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Subscribe to this list via RSS Blog posts tagged in halloween

Posted by on in Culture Blogs
Shalloween

Shame on Moveon.org.

So: the NOA (Nannies of America) and Big Money want to create a "safe" Halloween on the last Saturday in October.

Just what we need: another fake holiday.

As is usual with Nannies and Big Money, of course, they're entirely missing, not just one point, but many.

The true power of Halloween lies precisely in its decentralized nature. No one owns it; no one controls it. It's not an official holiday anywhere. This is what vivifies it with its own irrepressible life. Any attempt to domesticate Halloween will inevitably fail. Like deer, and witches, it's wild by nature, undomesticable.

The only safe Halloween is a denatured Halloween. The great lure, and profound significance, of the holiday lies precisely in the fact that it's not safe. That's what makes it a rite of passage. On their own, kids get to tear around in public, in the dark, in the night. You take candy from strangers. That's why I loved it as a kid. That's why people love it today.

That the Nannies of the world and Big Money will get their way, I have little doubt. They usually do. Fine. Let them have their sham on the last Saturday in October if they like.

In that case—since, let's admit it—there's absolutely no way that real Halloween on the 31st is going to go away, we'll need a way to distinguish between the two Halloweens: the new and the old, the safe and the traditional.

Here's my proposal.

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Recent Comments - Show all comments
  • Steven Posch
    Steven Posch says #
    A few years back, I took our youngest coven kid out trick-or-treating. What a blast! In this neighborhood, Halloween has become th
  • Anthony Gresham
    Anthony Gresham says #
    I loved Halloween as a kid. When I was too old to Trick or Treat myself I took my little sister around and that was fun too. Now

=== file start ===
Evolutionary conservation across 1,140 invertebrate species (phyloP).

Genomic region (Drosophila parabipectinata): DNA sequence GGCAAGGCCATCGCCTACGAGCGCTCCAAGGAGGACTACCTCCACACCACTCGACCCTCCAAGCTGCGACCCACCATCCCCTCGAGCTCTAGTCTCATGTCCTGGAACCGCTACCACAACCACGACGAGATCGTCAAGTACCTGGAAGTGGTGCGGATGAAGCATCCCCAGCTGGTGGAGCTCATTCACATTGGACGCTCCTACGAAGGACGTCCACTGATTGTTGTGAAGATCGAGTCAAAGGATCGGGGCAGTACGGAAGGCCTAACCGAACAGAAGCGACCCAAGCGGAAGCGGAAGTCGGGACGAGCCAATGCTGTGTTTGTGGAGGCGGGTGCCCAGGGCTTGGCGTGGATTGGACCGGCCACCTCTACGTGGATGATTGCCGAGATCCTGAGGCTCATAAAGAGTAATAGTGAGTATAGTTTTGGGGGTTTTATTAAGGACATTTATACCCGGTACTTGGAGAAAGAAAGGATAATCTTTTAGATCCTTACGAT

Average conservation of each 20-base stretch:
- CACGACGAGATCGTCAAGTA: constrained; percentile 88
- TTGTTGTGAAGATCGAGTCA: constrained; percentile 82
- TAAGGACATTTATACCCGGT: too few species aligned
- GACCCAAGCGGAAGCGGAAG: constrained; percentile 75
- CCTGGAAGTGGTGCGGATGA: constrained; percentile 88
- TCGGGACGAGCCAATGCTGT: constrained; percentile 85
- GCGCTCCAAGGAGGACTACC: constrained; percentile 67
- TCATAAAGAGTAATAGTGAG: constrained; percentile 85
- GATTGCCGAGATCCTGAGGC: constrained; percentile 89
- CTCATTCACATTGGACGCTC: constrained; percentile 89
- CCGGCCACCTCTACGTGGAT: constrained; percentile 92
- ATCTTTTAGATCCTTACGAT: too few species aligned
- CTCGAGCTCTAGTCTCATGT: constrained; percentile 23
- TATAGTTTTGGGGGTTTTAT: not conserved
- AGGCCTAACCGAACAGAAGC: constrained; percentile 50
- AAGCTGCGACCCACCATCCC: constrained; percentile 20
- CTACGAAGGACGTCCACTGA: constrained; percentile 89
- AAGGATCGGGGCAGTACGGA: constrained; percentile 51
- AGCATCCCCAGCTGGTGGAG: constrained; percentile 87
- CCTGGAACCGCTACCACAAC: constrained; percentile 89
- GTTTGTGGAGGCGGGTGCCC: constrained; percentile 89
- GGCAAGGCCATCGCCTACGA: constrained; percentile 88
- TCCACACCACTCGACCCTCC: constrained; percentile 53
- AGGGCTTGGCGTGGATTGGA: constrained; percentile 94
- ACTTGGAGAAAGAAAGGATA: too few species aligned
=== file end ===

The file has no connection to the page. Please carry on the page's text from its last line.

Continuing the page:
• Erin Lale
    Erin Lale says #
    lol I love it, let them have their Shalloween. We'll still hold the real one. Halloween isn't even part of my heathen trad but it'
Of Halloween Candy, Mean Moms, and the Rationing of Joy

As a kid, I always felt sorry for my friends with the mean moms.

These were the ones who whisked away that brimming trove of trick-or-treat, and doled it out miserly-wise, one stingy, miserable piece at a time, through the dark days of November and December.

Yes, you got to have candy every day that way, sometimes until nearly Yule, but my heart knew that there was a flaw in that logic somewhere.

If there's only so much joy to go around, is it better to have much joy all at once, or little joys spread out?

The ancestors knew hunger. For most people, in most places, at most times, winter meant hunger. Our bodies remember this, even if we—overfed, under-exercised—forget it.

So at the end of harvest, when—for once—there was plenty, they made a great, shining feast, to have and remember through the lean times ahead.

They called it Samhain.

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Posted by on in Signs & Portents
A Time for Death

Greetings, witches and Pagans and Happy Samhain. Samhain is the Celtic holiday honoring the dead and marking the beginning of winter that forms one of the primary influences on Halloween, along with the Catholic festival All Souls’ Day. Here in the northern hemisphere we celebrate our ancestors and examine our mortality while down in the south they celebrate the renewal of life with Beltane.